I also remember there being more parental disapproval for dating an opposing religion. My mother taught us that people were people. You liked them because of their merits, and avoided them for the same. Color was not an issue in my house. I’m glad of that thought process, though it did leave me at a disadvantage when it came to understanding why other parents didn’t think the same way. I realize now, my Mom was “hip”.

On a recent trip to The French Quarter in New Orleans, one of the main things I noticed was people were people. There was no apparent concern what race, sexual gender or back-ground anyone was. They were just people. It was a very freeing feeling, one I wished had carried back to western New York state where I live.

As you go about your day give some thought to love; what it means, why you love the people you do, and how you demonstrate it to others. Then add in all the people of different ethnicity who you know and be thankful for Richard and Mildred Loving, that we can choose to love who we want without ever thinking about whether it is legal or not.

 

HAPPY VALENTINE’S DAY

 

NATIONAL CREAM-FILLED CHOCOLATES DAY

Chocolate lovers rejoice as February 14th is National Cream-Filled Chocolates Day!  On a day when heart-shaped boxes are filled with bite-sized chocolates with ooey, gooey centers, quite a few of these cream-filled goodies will be exchanged and shared on this Valentine’s Day.  Enjoy!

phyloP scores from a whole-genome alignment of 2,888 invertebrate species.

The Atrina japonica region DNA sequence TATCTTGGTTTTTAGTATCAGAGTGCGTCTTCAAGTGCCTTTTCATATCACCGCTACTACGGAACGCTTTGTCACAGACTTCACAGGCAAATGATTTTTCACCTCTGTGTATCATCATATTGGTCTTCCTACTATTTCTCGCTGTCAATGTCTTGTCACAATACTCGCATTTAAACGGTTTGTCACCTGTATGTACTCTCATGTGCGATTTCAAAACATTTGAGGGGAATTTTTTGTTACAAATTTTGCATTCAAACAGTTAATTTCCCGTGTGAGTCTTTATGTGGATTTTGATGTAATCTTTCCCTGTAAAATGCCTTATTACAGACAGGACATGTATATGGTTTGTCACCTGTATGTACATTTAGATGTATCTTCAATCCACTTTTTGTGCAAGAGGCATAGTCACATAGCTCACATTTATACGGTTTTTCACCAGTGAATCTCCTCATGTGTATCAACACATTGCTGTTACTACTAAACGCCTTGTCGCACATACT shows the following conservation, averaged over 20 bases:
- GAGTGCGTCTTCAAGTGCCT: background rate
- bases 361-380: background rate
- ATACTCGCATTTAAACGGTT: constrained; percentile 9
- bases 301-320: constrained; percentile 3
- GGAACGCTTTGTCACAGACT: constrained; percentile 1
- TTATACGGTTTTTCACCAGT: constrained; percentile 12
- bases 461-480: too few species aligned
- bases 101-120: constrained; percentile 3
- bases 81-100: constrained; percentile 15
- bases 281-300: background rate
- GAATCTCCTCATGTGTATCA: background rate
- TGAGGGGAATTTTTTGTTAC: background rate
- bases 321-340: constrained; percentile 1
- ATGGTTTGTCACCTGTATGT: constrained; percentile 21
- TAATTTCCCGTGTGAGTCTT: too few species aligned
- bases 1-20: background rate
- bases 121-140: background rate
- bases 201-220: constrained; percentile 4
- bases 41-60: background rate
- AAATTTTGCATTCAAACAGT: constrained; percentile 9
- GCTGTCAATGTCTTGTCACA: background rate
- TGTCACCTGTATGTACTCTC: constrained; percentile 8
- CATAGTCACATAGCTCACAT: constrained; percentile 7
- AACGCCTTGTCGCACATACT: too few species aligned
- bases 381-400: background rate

Here’s a new one; the date on the above picture is incorrect, so sharing the information with you was interesting. Just goes to show, even a National Calendar web-site can have errors. Next time you find yourself making one, know you are in good company. If you don’t have a special someone in your life, call your Mom, or sister, or Dad, or brother; share the day with a person in your life that has loved you from the beginning.
And don’t forget the chocolates.
 

:)

Thank You Honey

It’s National Spouses Day! (Yes, I know I’m a day late!) Say THANK YOU to your spouse just for being who they are, how they make you feel, how they enhance your life, what they do for your family, how they pay, or help pay, the bills….the list could go on and on.

Personally, I think they should have used a picture of a couple that had been married over 50 years for this day. If you make a relationship work that long, then you can brag you’ve made it. I know I’m jaded, but a couple as young as the one above hasn’t had time to climb the mountains and ford the raging rivers that happen in a relationship. To me it appears they are still thinking love can conquer anything. It sure as hell helps, but it’s not always true. People grow and change, or not, and if you aren’t growing together, all too often you are growing apart.

Wow! This got heavy really quick. Sorry.  I think you can guess I have experienced both types of relationships. Back to the real reason for writing this a day late. My husband is a loving, supportive spouse. He gets that when I make comments about a bad meal in a restaurant, I’m not complaining, I’m just stating facts. If I were complaining, I would be whining too. He has encouraged me to grow, is excited for my changes, and has given me the support needed so I could quit work and write a really long novel that may never get published. He’s a gem, or as they say today, a keeper. He has helped my children on multiple occasions and I can proudly say, they talk to him before they talk to their own father. I am truly blessed.